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The Loxodrome.

On the surface of a sphere a curve starts from the equator in a given direction and cuts all the meridians at the same angle. To ﬁnd its equation in latitude-and-longitude coordinates:

Let the loxodrome cross two consecutive meridians $AM$, $AN$ in the points $P$, $Q$; let $P\phantom{\rule{0.3em}{0ex}}R$ be a parallel of latitude; let $O\phantom{\rule{0.3em}{0ex}}M=x$, $M\phantom{\rule{0.3em}{0ex}}P=y$, $M\phantom{\rule{0.3em}{0ex}}N\prime =dx$, $RQ=dy$, all in radian measure; and let the angle $M\phantom{\rule{0.3em}{0ex}}O\phantom{\rule{0.3em}{0ex}}P=RPQ=\alpha $; then

$$tan\alpha =\frac{RQ}{P\phantom{\rule{0.3em}{0ex}}R}\text{,but}P\phantom{\rule{0.3em}{0ex}}R=M\phantom{\rule{0.3em}{0ex}}NcosM\phantom{\rule{0.3em}{0ex}}P,17$$ |

hence $dx\phantom{\rule{0.3em}{0ex}}tan\alpha =dy\phantom{\rule{0.3em}{0ex}}secy$, and $xtan\alpha ={gd}^{-1}y$, there being no integration-constant since $y$ vanishes with $x$; thus the required equation is

$$y=gd(x\phantom{\rule{0.3em}{0ex}}tan\alpha ).$$ |

To ﬁnd the length of the arc $OP$: Integrate the equation

$$ds=dy\phantom{\rule{0.3em}{0ex}}csc\alpha ,\text{whence}s=y\phantom{\rule{0.3em}{0ex}}csc\alpha .$$ |

To illustrate numerically, suppose a ship sails northeast, from a point on the equator, until her diﬀerence of longitude is $4{5}^{\circ}$, ﬁnd her latitude and distance:

Here $tan\alpha =1$, and $y=gdx=gd\frac{1}{4}\pi =gd(.7854)=.7152$ radians; $s=y\sqrt{2}=1.0114$ radii. The latitude in degrees is $40.980$.

If the ship set out from latitude ${y}_{1}$, the formula must be modiﬁed as follows: Integrating the above diﬀerential equation between the limits $({x}_{1},{y}_{1})$ and $({x}_{2},{y}_{2})$ gives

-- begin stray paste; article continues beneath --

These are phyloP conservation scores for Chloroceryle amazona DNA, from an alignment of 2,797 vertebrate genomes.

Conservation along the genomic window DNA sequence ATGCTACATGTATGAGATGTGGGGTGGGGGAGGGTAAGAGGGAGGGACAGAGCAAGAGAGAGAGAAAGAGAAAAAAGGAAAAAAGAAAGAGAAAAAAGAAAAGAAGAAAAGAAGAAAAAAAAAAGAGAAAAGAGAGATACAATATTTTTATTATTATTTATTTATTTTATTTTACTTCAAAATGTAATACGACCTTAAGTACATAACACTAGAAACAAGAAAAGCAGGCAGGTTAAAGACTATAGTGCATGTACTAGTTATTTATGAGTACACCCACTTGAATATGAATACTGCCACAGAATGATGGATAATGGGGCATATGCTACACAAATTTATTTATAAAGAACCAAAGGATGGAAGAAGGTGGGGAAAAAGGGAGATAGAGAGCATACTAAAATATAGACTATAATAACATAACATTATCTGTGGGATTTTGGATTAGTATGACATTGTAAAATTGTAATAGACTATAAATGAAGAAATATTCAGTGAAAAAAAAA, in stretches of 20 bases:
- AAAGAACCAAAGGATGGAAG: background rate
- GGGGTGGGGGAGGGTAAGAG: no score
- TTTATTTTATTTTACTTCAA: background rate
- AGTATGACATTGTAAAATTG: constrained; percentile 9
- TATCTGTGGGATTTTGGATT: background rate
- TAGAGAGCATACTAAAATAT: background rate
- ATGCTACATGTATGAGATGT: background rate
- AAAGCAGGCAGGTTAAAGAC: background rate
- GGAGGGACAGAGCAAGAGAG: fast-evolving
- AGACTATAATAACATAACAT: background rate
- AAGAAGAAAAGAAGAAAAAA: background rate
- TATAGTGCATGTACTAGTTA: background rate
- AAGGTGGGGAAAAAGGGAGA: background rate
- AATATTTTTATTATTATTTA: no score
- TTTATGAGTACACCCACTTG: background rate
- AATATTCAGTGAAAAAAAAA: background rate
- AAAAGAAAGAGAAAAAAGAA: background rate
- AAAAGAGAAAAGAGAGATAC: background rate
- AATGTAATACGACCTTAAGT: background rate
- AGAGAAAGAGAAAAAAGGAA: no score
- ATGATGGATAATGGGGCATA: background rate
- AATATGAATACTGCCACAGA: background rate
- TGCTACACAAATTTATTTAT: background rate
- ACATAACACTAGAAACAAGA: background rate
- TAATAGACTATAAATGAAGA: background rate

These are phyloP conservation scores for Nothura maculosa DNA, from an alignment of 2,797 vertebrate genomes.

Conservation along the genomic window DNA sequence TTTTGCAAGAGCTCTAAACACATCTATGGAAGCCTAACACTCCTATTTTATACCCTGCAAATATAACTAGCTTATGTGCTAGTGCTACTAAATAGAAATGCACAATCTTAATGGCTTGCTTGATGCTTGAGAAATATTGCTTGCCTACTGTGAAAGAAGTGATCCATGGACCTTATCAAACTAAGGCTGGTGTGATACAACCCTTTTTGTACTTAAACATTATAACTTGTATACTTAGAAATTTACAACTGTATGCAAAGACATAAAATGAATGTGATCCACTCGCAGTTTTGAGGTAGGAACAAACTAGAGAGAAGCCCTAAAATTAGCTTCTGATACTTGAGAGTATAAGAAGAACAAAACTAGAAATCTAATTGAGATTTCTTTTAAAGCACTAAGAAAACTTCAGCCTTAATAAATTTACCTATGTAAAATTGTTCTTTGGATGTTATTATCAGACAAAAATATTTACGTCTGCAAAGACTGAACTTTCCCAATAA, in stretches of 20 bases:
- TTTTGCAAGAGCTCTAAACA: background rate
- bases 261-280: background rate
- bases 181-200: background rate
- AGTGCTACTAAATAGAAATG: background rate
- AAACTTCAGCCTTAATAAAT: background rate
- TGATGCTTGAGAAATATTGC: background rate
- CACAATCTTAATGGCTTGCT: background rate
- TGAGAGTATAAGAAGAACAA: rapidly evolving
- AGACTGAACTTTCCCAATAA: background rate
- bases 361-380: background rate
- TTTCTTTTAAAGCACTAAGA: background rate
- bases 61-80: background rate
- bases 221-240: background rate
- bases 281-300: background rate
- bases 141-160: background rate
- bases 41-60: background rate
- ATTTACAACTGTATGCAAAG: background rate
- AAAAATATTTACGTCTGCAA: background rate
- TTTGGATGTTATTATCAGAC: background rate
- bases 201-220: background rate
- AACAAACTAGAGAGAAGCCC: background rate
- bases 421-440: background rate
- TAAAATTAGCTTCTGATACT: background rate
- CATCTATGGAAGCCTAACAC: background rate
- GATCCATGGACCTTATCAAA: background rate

$$({x}_{2}-{x}_{1})tan\alpha ={gd}^{-1}{y}_{2}-{gd}^{-1}{y}_{1};$$ |

hence ${gd}^{-1}{y}_{2}={gd}^{-1}{y}_{1}+({x}_{2}-{x}_{1})tan\alpha $, from which the ﬁnal latitude can be found when the initial latitude and the diﬀerence of longitude are given. The distance sailed is equal to $({y}_{2}-{y}_{1})csc\alpha $ radii, a radius being $60\times \frac{180}{\pi}$ nautical miles.

Mercator’s Chart.—In this projection the meridians are parallel straight lines, and the loxodrome becomes the straight line $y\prime =xtan\alpha $, hence the relations between the coordinates of corresponding points on the plane and sphere are $x\prime =x$, $y\prime ={gd}^{-1}y$. Thus the latitude $y$ is magniﬁed into ${gd}^{-1}y$, which is tabulated under the name of “meridional part for latitude $y$”; the values of $y$ and of $y\prime $ being given in minutes. A chart constructed accurately from the tables can be used to furnish graphical solutions of problems like the one proposed above.

- Prob. 103.
- Find the distance on a rhumb line between the points ($3{0}^{\circ}$ N, $2{0}^{\circ}$ E) and ($3{0}^{\circ}$ S, $4{0}^{\circ}$ E).

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